Looking Back on ‘Bloody Sunday’ in Selma

This week marks the 49th anniversary of the clash between marchers and police that made Rep. John Lewis a civil rights hero and forced LBJ to respond.

Police attack Selma-to-Montgomery marchers on March 7, 1965.
Police attack Selma-to-Montgomery marchers on March 7, 1965. AMERICASLIBRARY.GOV/FBI

The movement struggled to find its way in the immediate aftermath of that terrible Sunday’s violence. From the outside, King’s voting-rights crusade seemed poised for defeat. Internally, activists debated and fought among themselves over which direction to go. The government struggled to respond and react to events on the ground that seemed to outpace bureaucratic vision and political imagination.

Almost a half-century later, we remain more comfortable discussing historical landmarks that ultimately serve as signposts for political victories and defeats.

The movement’s internal challenges and the nation’s collective ambivalence about—if not outright hostility toward—the very ideal of racial equality is a part of the civil rights story that deserves additional reflection. Today, which falls between Bloody Sunday and LBJ’s “Moral Monday” speech, we have the opportunity do more than simply commemorate; we can also contemplate the struggles that led up to the game-changing historical moments that we more frequently study, discuss and debate.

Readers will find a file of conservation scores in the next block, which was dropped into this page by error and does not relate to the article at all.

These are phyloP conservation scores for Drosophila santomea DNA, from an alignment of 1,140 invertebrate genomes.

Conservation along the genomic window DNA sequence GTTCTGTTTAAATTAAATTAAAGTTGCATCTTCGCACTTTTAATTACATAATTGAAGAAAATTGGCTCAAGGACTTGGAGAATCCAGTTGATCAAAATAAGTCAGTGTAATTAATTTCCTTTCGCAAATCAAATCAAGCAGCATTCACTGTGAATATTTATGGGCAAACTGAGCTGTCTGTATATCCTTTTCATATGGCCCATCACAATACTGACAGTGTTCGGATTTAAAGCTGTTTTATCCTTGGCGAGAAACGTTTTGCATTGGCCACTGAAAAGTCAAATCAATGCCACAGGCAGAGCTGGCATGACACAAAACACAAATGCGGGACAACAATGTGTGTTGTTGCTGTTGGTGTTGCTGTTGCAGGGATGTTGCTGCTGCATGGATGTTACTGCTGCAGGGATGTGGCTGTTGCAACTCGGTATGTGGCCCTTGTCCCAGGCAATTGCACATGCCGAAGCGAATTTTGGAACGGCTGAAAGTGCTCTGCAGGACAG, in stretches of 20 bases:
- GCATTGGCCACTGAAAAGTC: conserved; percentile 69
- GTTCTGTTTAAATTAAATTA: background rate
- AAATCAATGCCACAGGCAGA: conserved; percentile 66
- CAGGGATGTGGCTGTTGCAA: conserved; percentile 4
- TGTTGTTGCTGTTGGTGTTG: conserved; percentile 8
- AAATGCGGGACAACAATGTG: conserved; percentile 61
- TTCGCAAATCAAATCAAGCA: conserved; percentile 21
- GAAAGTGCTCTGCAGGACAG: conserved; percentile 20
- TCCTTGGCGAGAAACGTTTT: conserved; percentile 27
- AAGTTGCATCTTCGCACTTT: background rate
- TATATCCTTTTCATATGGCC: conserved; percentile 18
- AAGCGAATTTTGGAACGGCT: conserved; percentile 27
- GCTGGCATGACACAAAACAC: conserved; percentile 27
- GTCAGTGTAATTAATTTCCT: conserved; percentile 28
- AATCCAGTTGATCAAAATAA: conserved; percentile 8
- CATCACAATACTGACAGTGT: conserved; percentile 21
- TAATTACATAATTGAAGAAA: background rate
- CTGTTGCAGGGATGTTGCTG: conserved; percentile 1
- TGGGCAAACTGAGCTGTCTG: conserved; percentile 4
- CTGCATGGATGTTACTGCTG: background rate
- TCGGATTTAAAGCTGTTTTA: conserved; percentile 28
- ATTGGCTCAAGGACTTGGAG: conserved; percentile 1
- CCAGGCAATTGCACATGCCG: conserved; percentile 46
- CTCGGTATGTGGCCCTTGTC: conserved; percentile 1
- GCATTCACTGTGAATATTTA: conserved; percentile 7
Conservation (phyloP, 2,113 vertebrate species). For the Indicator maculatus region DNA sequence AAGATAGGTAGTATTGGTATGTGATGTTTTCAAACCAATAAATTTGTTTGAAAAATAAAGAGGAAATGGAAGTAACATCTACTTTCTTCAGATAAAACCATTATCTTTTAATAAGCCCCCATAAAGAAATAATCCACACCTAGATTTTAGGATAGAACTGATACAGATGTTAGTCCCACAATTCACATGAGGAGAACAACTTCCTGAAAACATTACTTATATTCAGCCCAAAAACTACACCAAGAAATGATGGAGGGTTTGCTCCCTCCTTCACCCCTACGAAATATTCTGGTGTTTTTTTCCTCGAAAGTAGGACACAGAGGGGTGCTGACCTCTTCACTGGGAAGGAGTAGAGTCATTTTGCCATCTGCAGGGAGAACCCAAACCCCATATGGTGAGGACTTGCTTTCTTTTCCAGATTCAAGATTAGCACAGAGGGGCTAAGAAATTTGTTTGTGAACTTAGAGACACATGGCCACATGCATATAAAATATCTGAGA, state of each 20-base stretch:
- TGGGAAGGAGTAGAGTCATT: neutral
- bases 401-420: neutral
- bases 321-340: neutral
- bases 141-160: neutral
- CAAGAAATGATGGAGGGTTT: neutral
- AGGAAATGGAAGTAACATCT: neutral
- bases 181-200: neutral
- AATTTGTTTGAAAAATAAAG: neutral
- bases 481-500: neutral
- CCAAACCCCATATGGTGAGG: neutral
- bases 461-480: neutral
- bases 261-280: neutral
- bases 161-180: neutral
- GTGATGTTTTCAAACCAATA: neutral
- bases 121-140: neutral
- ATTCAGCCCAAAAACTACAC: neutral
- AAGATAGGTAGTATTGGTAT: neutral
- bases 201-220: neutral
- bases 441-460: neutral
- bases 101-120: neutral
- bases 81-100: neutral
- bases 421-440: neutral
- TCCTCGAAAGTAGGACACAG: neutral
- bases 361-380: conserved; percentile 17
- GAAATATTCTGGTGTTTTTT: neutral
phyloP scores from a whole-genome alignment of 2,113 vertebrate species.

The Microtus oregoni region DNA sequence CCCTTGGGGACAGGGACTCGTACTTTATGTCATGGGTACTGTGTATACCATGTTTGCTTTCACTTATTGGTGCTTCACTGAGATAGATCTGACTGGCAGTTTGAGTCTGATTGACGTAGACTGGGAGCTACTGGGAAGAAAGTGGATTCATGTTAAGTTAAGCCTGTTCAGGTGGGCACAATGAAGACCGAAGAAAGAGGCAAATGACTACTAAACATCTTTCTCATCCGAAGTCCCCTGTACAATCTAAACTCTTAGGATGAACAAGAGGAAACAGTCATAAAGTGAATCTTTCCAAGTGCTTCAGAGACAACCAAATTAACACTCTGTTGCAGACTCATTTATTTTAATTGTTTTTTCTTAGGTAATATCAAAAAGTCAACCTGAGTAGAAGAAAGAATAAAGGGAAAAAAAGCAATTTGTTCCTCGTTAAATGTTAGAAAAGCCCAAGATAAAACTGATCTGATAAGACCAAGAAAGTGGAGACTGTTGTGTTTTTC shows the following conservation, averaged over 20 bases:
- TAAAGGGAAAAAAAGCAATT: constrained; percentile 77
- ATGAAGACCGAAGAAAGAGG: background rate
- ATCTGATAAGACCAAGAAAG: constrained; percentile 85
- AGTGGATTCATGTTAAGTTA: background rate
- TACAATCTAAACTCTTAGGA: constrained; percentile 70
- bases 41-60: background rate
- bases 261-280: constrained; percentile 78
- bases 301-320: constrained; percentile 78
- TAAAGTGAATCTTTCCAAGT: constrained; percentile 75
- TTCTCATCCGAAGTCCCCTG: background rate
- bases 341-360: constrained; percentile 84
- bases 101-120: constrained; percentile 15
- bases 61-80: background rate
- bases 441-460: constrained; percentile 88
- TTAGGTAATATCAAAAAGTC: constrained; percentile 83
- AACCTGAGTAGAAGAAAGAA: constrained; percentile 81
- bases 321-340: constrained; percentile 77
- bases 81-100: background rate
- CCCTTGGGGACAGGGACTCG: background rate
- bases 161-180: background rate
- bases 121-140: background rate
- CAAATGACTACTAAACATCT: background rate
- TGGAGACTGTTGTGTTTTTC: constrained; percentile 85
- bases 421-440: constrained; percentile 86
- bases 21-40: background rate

These struggles exemplify the way in which, contrary to popular belief, social movements do not move in a straight line. More often they proceed in fits and starts, lurching inelegantly toward victories and defeats in ways that confound supporters and opponents alike. But in this chaotic atmosphere of social change lies the beauty of political struggle and resistance, even when—like those valiant, nonviolent soldiers in Selma—their future remains unknown.

Peniel E. Joseph, a contributing editor at The Root, is founding director of the Center for the Study of Race and Democracy and a professor of history at Tufts University. He is also the Caperton fellow for the W.E.B. Du Bois Research Institute at Harvard University. He is the author of Waiting ’Til the Midnight Hour: A Narrative History of Black Power in America, Dark Days, Bright Nights: From Black Power to Barack Obama and the newly released Stokely: A Life. Follow him on Twitter.

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